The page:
Dusseldorf, Germany (4E) – This year’s Interpack, the leading trade fair for the packaging industry, has revealed that today’s packaged food products are shifting away from bulky, inconvenient packaging to more innovative forms.
A Euromonitor report by Karin Dussimon, senior packaging research analyst, noted the changes seen all over the world as manufacturers see the importance of standing out in a shelf and giving customers the convenience of resealing.
Dussimon said the main lessons in this year’s Interpack is shelf appeal and pack functionality.
Among the examples shown were Japan’s MeidiYa’s, which now produce their corned beef in a plastic re-sealable container. The colourful and modern packaging stands out on the shelf, serving also as a form of shelf advertising for the brand.
At the same time, consumers are appreciating the added convenience since it’s easier to open than a tin can. Since Japan is known to have a large aging population, packaged meat in plastic containers are more appealing to that market segment since it is safer and easier to open and can also be reclosed.
Other products showcased during Interpack include Lancome’s Renergie Lift container created with hot stamping. It has a neat open and close system that minimizes the risk of product spillage. It is only one among the many innovations in the beauty and personal care industry.
The past few years showed that a lot of pioneer and innovative brands have been experimenting with packaging that makes a statement. Soup companies, for example, have been releasing some of their products in plastic cups and tubs. But while the bigger brands are still afraid to let go of the signature tin cans, Soupman Inc. (OTC: SOUP), the maker of The Original Soupman soup brand, completely embraced the change by marketing its gourmet soup in innovative Tetra Pak containers.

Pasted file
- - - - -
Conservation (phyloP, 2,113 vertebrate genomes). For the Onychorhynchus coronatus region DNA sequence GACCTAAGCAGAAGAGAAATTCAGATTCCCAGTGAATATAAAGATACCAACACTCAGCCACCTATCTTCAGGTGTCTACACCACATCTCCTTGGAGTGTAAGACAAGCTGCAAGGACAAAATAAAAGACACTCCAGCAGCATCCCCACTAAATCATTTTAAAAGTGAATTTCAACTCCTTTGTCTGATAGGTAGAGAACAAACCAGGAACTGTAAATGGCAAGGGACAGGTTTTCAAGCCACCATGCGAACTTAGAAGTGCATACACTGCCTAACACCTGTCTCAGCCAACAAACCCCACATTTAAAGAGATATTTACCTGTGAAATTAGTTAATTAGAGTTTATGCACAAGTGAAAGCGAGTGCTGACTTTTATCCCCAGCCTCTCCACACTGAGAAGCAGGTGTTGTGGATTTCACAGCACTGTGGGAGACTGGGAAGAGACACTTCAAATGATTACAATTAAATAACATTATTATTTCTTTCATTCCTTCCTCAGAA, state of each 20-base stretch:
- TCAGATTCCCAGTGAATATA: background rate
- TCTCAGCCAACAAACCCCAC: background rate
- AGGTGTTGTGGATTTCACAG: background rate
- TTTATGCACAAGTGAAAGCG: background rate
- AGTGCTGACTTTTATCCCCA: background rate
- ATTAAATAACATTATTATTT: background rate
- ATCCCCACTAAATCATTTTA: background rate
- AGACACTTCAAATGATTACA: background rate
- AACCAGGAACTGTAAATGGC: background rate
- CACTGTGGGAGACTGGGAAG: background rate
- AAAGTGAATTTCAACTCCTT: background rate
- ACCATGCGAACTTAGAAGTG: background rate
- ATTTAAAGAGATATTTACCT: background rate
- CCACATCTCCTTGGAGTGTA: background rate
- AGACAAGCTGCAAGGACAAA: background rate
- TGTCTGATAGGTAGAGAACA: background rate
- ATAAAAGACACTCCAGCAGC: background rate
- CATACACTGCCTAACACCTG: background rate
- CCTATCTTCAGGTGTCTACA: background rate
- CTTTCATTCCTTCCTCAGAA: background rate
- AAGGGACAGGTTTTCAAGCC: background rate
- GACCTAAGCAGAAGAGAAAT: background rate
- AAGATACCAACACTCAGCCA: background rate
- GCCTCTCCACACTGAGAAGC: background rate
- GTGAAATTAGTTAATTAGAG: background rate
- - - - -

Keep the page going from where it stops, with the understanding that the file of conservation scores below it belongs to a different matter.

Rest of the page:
Soupman, which also runs The Original Soupman restaurants in New York, is now selling a number of its signature products in groceries and in Amazon.com in the form of artsy eye-catching, graphic-laden carton package called Tetra Recart. The products are the popular soup varieties namely Chicken Noodle, Lobster Bisque, Lentil, Tomato Bisque, Crab Corn Chowder, Chicken Gumbo and Jambalaya. Displayed alongside their canned counterparts in 4,000 supermarkets across the country, The Original Soupman soups stand out as something hip and intuitive for the younger generations.
The marketing strategy is effective. Euromonitor research shows that today’s American consumer is wary of processed and canned goods because of the environmental and health repercussions of selling food in metal containers. Also, cans are turning off consumers because not only are they bulky and heavy, its production also results in larger carbon emissions.
Young and more conscientious buyers see Soupman soups as appealing. Its stand-up pouches also grabs attention, serving as an in-shelf billboard since its flat surfaces are easier to read compared to those in cans. At the same time, The Original Soupman soups are guaranteed fresh.
Tetra Recart® is the first retortable carton package designed for shelf-stable products traditionally filled in cans, glass jars or pouches (foods like vegetables, beans, tomatoes, pet food, soups and sauces). Food is sterilized inside the Tetra Recart package and stays fresh for up to 24 months, according to Tetra Pak, the Swedish company that developed the packaging. The innovative packaging is also convenient being easy to open, store and recycle.